Teacher leaves retirement to teach at juvenile detention center

Jerry Peckinpaugh, who has been teaching at the Curry County Juvenile Detention Center for five years, uses art as a teaching tool.

By Marlena Hartz : CNJ staff writer

A chair in Jerry Peckinpaugh’s home acts as a stand for his art, mostly sketched landscapes, one stacked behind another. The Indiana native is soft-spoken and mild-mannered, making a sort of conundrum out of his chosen profession: teacher at the Juvenile Detention Center.

Unlike his scenic sketchings and watercolors, Peckinpaugh’s students are born of less than idyllic backgrounds. They come from broken homes and mean streets. By the time they reach Peckinpaugh, many have developed an intense dislike of learning, he said.

“You’ve got runaways,” said Peckinpaugh of his students, a pen poking from atop his blue oxford shirt pocket, “you’ve got fighters. Then you’ve got students who’ve committed adult crimes — shootings, stabbings.”

Peckinpaugh, a retired Roswell art and language arts teacher and a former member of the Air Force, has been teaching at JDC for five years. For him art has always been a form of therapy. He uses it in his classroom— asking his students to begin their day by writing a paragraph about how they feel. But in an environment where verbal threats and bad behavior is part of the norm, Peckinpaugh is often left with only one defense, a sense of humor.

“Once that door (to the classroom) is closed, it’s locked,” said Peckinpaugh. “But I’ve always felt safe. They know I’m there to help them… I try to joke with them a lot and get them to laugh. I say things like ‘well, if you were as good lookin’ as I am, you wouldn’t have to do your work.’ And that usually works.”

A string of teachers were employed for short stints at the Juvenile Detention Center before Peckinpaugh stepped out of retirement to fill the position.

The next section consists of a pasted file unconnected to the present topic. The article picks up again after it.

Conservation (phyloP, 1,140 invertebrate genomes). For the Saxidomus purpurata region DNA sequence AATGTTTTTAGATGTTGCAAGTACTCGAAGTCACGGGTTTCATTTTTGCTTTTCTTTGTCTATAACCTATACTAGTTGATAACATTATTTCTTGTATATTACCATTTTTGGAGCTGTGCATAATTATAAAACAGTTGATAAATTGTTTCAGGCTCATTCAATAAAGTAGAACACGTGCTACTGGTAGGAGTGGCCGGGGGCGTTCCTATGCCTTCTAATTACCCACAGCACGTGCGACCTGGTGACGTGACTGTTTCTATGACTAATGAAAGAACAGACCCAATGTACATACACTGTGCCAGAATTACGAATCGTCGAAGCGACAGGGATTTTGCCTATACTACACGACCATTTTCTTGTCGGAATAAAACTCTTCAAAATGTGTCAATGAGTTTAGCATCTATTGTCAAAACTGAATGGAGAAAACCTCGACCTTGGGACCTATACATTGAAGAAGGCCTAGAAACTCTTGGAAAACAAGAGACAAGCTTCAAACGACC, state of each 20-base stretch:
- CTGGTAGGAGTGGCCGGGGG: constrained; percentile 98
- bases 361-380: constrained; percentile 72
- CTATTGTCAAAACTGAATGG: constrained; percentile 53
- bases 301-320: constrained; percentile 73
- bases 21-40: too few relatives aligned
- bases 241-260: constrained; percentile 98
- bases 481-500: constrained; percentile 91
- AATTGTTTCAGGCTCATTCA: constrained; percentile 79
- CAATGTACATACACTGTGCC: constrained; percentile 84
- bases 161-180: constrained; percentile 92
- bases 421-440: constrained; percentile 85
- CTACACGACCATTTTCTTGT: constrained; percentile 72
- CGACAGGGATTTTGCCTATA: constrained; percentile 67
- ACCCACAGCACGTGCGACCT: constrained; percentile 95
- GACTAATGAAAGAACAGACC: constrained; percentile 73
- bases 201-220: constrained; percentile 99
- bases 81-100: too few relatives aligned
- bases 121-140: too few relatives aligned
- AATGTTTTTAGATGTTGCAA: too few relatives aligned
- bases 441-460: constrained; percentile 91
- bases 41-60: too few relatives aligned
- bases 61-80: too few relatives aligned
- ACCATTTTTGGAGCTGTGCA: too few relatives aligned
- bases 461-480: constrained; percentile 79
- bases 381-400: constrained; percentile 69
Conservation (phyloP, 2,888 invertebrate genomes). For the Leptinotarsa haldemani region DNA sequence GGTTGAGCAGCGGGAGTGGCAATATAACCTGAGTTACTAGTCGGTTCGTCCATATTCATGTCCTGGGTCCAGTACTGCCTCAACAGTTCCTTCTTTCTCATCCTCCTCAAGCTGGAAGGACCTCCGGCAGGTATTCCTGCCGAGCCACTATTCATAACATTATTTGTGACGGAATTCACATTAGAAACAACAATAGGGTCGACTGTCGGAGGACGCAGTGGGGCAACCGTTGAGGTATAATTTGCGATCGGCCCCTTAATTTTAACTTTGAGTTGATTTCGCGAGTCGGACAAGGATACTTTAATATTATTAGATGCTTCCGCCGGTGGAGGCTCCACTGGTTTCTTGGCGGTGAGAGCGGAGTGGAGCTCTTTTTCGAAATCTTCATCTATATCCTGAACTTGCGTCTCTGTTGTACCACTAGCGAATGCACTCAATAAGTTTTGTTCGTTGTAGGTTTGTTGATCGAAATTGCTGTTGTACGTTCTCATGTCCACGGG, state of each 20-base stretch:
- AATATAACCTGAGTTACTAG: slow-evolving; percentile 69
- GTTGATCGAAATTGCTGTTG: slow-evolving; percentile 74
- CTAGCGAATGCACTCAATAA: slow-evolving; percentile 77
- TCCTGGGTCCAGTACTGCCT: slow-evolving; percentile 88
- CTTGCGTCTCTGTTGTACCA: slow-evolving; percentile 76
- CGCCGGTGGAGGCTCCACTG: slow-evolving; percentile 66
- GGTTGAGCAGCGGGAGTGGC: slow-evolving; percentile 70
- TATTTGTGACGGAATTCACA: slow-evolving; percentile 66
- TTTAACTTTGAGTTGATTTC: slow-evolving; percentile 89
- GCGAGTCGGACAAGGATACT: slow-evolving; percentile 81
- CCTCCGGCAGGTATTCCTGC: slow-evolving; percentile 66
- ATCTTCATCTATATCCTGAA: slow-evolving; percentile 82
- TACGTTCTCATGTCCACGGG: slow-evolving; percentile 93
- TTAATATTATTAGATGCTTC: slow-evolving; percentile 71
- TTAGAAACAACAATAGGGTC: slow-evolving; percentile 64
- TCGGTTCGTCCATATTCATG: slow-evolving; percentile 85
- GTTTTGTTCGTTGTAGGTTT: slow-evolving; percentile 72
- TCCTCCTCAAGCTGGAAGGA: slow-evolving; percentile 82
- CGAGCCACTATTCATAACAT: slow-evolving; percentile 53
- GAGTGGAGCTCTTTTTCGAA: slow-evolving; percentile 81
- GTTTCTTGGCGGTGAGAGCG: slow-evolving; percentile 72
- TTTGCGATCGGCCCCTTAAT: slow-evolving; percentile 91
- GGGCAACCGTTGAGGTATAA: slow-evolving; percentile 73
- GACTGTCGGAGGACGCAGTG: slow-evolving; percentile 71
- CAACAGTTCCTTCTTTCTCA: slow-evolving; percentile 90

“There was nobody who wanted to work in a jail setting. The only thing these kids are allowed to use (in class) is a pencil — they can make weapons out of anything,” said Rose Workheiser, juvenile administrator. “You’re working with kids who have broken the law. The last thing on their mind is school.”

The JDC, tucked into a hidden corner of the Curry County Courthouse, is indeed jail-like.

There are currently nine juveniles in custody, but the number, Workheiser said, varies daily. School is not in session now, so the classroom in which Peckinpaugh teaches, its walls lined with paperback books, is used for a variety of purposes. It is sparsely decorated, with six small wooden desks and a rectangular blackboard.

The juveniles sleep in closet-like rooms, each furnished with a thin cot-like mattress, a blanket, and a tin toilet. Some must be taught one-on-one, inside their cells, and students of different gender, or gang affiliation, said Workheiser, are always separated.

Peckinpaugh’s students are given one small luxury — paperback books are permitted inside the cells, but all pencils, hardback books and paper must be stowed in the classroom.

Peckinpaugh said he has to be creative to reach his students.

“You can’t yell at them ‘cause they’ve been through it before. You have to find their interest in life. For a lot of them it’s cars or money. They want to make it — but they’re scared a little bit. They need someone to say ‘hey, come on, let’s do it,’ ” Peckinpaugh said, adjusting his thick, rimmed glasses.

To address the unique needs of his students, some who do not know their multiplication tables, others who cannot read, Peckinpaugh implemented a life skills class. In addition to math, English and reading, he spends a chunk of time teaching students how to balance a checkbook, fill out an employment application, or scan the classified section of the paper.

“He doesn’t just say ‘learn this,’” said Scott Sparks, principal of Choices Alternative School, Peckinpaugh’s employer, “he says ‘you should learn this because it will help you later in life.’ The biggest plus is that he makes his lessons relevant to their world.”

That world is especially bleak and complex, say Peckinpaugh and Workheiser — they encounter many minors with parents housed next door at the Adult Detention Center, minors who use crime to build status among their peers, minors who are lawbreakers at tender ages, one as young as six. As judges slam down gavels and public schools shut doors for those at JDC, Peckinpaugh extends a hand.

“I feel like I’m really helping them,” Peckinpaugh said. “My hope is that someone gives them a break.”